The storm's powerful winds also knocked out power across the region and roads and bridges to close.

Beryl cut short weekend plans for hundreds of campers and day-trippers to Georgia's Cumberland Island National Seashore as they were ordered to leave ahead of the storm, the National Park Service said.

Beryl was the second named storm of the year, preceding the June 1 official start of the Atlantic hurricane season. It never became a hurricane, peaking only as a tropical storm over the weekend.

A storm surge and high tide could cause coastal flooding of up to 2 feet along the coasts of Georgia and Florida, according to the hurricane center.

Beryl is expected to dump 4 to 8 inches of rain along parts of the Southeastern coast, with isolated maximum amounts of 12 inches.

Though it wrecked holiday plans, Beryl is bringing much needed rain to the area, most of which is experiencing an "extreme" or "exceptional" drought, according to the University of Nebraska-Lincoln, which tracks drought conditions nationwide.

      Hurricane season 2012

    • A mother learns that her newborn is part of a hospital evacuation. Facebook posts from a member of the HMS Bounty turn ominous. A man worries about the wind and rain, but another force of nature hits home.
    • In the wake of Superstorm Sandy, a storm that ripped so much apart, people have come together to provide help and hope.

      Tourists become volunteer rescue workers. The connected provide power outlets and Wi-Fi. Performers lift spirits. Photographers preserve images. Doctors work overtime to keep hospitals running and patients alive.
    • Despite a mangled phone screen, volunteer Candice Osborne is able to quickly respond to the needs of Superstorm Sandy victims with the help of social media.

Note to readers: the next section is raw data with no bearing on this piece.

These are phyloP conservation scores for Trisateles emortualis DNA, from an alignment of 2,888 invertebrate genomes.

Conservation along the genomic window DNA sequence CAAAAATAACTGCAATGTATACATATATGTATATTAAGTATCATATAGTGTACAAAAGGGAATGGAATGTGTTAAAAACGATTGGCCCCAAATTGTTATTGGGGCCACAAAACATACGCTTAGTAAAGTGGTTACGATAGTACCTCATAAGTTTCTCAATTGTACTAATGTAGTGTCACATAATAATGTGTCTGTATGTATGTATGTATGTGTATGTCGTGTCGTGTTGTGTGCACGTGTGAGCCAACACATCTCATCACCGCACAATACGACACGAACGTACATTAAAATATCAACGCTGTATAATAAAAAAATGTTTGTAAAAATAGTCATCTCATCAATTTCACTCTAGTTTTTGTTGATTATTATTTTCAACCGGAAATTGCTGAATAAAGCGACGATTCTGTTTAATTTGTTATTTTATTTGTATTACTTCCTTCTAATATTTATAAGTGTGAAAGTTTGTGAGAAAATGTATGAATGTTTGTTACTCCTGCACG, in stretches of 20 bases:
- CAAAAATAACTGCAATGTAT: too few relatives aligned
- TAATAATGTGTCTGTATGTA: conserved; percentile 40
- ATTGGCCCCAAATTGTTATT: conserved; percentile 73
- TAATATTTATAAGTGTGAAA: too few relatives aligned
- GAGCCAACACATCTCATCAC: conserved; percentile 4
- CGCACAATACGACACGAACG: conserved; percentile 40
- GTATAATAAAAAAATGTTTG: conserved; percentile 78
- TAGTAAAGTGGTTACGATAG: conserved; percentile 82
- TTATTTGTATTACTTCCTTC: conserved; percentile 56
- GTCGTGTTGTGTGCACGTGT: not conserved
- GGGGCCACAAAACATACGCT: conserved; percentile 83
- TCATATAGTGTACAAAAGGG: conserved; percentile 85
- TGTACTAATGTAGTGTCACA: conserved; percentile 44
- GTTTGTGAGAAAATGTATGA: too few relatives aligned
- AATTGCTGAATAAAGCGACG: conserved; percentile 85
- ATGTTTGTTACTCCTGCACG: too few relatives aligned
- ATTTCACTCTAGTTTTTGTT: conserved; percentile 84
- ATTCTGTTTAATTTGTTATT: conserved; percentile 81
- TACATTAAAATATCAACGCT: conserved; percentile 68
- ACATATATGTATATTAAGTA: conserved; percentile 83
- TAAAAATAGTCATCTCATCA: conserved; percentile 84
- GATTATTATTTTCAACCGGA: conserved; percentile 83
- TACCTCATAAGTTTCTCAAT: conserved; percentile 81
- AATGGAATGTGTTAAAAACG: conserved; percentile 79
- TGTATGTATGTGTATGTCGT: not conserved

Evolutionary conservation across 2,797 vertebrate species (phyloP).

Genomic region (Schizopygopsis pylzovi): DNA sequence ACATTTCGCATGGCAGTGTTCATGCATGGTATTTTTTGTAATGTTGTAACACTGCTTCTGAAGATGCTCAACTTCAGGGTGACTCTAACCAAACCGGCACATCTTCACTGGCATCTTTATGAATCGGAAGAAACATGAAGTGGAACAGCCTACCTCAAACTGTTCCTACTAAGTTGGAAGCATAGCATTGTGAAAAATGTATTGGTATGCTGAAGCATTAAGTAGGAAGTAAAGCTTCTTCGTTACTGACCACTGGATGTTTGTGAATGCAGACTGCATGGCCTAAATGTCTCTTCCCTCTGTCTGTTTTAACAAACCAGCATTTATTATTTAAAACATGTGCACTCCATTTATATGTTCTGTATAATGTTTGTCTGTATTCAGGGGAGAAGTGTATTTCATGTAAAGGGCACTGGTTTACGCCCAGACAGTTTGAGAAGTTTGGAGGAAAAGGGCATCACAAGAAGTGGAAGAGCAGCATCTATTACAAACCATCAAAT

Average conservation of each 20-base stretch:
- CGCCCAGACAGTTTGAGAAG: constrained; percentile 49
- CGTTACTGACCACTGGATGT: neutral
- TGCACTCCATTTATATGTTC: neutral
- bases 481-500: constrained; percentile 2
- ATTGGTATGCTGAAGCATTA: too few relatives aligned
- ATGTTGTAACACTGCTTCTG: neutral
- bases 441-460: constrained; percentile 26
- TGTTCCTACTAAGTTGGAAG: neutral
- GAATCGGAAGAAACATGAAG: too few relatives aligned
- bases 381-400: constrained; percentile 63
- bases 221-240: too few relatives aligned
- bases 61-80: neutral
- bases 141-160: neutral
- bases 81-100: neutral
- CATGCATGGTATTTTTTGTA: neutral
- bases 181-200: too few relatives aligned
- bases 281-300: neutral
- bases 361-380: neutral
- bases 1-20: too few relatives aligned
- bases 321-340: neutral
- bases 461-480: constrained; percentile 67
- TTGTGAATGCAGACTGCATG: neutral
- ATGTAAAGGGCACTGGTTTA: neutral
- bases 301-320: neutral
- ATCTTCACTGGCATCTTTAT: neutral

It has been in operation only since October 30, but the Facebook page for "Giving back to those affected by Sandy" has a longer timeline than most Facebook members.
    • Steph Goralnick

      It's important to remember that even as the effect of Superstorm Sandy recedes from the news, there are still devastated areas that are without electricity, heat or hot water.
    • Americares volunteers help clean out flood damaged homes in Queens, New York during Operation "Muck-Out"

      Our AmeriCares "Operation Muck-Out" team immediately got to work, ripping out the interior walls and removing the insulation until only wooden beams were standing.
    • exp point harlow murray sandy_00013211

      Ashley Murray became the first female president of Liberty Industrial Gases and Welding Supplies Inc. in Brooklyn. But now the family history Murray was charged with preserving is at risk of ending after Superstorm Sandy.
    • Jeannette Van Houten and other residents of Union Beach, New Jersey, have found family photos such as this one scattered after Superstorms Sandy. They want to return them to their rightful owners.

      The adage says "a picture is worth a thousand words," but when Leeann Lewandowski happened upon a photograph of her late mother on Facebook after her home was destroyed in Superstorm Sandy, she was speechless.